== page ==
Greetings fans of cynic reviews and tirades. This time of year we celebrate Thanksgiving with the usual Turkey records of 2013, thankfully which we don't get much of in this day and age since hardly anybody sells CDs anymore. But sometimes we come across things that while first impressions didn't give any lasting impression, the second go around means that the CD get donated back to charity. The true meaning of sharing turkey.
For the past couple years, the majority of turkey records meant that they simply didn't stand out. And some remain in my collection. Some have value, most don't. And a few will be destined for reassignment later on. But for the most part, the top turkeys have moved on. Like anything, albums were released with the general intent to entertain not annoy. But sometimes we get caught up in the hype and buy them anyway, thus losing precious time and money and brain cells in the process. It used to be that I took great delight and slamming crappy albums but since we have many many blogs out there that do that and do it better, I try to find some good in what was released as turkey releases. And in the end, just throwing up our hands in disgust and chop away. Nobody reads them anyway, they don't read the praises of the best albums why start now (right Thomas Ruf?).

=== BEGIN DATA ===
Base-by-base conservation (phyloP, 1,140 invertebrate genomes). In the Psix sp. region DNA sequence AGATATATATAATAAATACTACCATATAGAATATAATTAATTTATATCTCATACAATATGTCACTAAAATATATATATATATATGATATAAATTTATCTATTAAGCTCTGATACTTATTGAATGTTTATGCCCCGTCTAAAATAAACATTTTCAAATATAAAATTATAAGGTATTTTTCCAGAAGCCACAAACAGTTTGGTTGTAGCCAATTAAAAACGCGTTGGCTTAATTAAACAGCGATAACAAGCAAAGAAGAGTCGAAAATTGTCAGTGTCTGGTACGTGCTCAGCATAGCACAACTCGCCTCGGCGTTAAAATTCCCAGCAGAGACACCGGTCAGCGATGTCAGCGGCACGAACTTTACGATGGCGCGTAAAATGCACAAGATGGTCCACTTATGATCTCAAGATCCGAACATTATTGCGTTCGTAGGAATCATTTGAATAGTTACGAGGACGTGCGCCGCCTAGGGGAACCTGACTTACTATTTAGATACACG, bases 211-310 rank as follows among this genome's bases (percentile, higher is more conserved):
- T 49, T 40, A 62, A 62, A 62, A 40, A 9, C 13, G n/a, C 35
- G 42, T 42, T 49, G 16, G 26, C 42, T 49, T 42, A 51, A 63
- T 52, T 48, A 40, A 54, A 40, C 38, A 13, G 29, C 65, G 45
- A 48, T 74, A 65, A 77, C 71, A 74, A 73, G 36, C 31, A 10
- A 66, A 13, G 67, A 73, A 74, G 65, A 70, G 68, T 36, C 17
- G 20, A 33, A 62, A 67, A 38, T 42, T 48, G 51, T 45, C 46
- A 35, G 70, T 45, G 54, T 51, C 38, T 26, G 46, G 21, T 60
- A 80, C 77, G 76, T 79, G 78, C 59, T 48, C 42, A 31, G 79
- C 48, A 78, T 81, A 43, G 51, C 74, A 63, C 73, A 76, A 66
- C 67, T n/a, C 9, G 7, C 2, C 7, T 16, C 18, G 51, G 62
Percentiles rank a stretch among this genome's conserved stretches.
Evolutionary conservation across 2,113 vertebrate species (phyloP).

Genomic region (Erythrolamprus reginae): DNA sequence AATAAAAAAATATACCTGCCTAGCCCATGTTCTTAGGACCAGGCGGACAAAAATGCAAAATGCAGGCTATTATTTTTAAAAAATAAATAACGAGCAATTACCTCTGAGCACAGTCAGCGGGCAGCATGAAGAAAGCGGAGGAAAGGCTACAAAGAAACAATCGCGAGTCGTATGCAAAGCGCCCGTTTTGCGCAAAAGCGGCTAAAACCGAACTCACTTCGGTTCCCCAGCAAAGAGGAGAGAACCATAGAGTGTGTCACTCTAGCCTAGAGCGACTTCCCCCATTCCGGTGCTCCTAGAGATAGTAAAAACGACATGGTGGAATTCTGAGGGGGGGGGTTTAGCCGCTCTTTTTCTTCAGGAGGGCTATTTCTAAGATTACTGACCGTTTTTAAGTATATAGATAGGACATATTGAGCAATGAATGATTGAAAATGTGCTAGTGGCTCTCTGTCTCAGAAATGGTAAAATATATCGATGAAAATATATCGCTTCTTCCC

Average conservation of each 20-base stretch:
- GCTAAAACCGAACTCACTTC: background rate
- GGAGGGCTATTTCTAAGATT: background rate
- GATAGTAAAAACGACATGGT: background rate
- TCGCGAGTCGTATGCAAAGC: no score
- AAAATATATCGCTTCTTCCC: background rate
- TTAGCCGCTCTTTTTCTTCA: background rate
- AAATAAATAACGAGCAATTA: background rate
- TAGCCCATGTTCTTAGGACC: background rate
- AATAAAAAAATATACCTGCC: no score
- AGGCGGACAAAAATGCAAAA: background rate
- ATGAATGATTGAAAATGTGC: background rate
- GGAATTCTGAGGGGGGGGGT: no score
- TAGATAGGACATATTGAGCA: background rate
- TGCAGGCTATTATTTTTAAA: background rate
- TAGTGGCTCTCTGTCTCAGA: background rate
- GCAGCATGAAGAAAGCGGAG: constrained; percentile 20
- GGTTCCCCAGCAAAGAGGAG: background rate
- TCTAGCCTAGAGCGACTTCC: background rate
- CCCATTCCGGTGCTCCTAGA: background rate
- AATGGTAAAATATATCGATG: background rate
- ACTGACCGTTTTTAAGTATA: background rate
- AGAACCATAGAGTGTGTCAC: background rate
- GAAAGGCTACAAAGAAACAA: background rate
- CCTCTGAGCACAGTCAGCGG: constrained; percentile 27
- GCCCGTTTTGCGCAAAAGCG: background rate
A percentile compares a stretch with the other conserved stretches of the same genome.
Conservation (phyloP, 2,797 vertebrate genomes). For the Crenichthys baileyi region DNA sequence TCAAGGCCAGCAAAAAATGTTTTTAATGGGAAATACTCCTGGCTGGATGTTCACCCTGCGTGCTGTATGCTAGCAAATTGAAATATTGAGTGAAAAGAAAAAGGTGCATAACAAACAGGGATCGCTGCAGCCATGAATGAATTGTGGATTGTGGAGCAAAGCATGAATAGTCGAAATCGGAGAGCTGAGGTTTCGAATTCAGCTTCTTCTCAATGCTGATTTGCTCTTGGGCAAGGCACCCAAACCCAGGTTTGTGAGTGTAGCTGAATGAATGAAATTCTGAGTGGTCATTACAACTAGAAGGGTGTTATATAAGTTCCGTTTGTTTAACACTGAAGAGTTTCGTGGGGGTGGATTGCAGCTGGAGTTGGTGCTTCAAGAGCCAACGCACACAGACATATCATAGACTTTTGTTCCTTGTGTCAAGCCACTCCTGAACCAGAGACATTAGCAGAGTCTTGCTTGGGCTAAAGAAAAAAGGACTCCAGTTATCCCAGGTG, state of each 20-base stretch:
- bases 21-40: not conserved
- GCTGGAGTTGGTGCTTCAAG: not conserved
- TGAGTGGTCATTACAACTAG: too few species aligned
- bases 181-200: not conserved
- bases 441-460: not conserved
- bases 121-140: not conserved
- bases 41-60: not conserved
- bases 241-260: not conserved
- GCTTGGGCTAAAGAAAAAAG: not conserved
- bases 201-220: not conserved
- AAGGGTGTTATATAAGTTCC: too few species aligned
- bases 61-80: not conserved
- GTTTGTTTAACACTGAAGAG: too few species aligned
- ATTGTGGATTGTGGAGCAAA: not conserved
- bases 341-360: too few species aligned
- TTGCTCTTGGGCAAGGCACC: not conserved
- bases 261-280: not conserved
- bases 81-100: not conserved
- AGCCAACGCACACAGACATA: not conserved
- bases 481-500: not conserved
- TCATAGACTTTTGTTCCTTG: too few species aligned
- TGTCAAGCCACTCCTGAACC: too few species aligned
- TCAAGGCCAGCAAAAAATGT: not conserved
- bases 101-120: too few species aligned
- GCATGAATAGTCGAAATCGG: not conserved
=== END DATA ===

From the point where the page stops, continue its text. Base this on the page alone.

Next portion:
In a year of cutting back on new music, I still managed to review enough music to come up with two kinds of lists. The first are the disappointments and crappy ones and the second list for later is the best of the year. Unlike the last couple years, I stayed away from the real crap that's on top forty radio or what Cumulus/Clear Channel plays. While it's certainly temping to check out Lady Gaga's latest or Miley Cyrus albums during the Best Buy Beat The Rush Sale this week (both albums are 6.99 as well as the new Paul McCartney, Elton John, Kings Of Leon and Katy Perry but get them this week before the prices goes back to 15 bucks a disc) common sense may tell me not to even bother them. But in this day and age, if I did that, chances are that I wouldn't be able to recoup my losses if I resold it somewhere down the line, like the new Alice In Chains which is now selling for three bucks on Amazon used. But people don't buy CDs like I do anymore, they're prone to download them. And with Best Buy continuing to shrink their bins, we're going be stuck to do just that,ordering it online or downloading, which is something I don't do. Download. Got too much actual product to choose from while sealing books at work. Gotta find some way to pass the time.
It's easy to make lists to say such and such a record sucks and getting backlash from trolls on the net bitching about me bitching about how such and such sucks. It's a matter of opinion and if I pay my hard earned dollars to hear such crap, then I can bitch about how such and such sucks. I'm investing time and money into a product that intrigued me enough to buy it. Even with the established artist, it's buyer beware. Sometimes the song samples you hear don't reveal the whole album and sometimes you get suckered into buying a crappy record.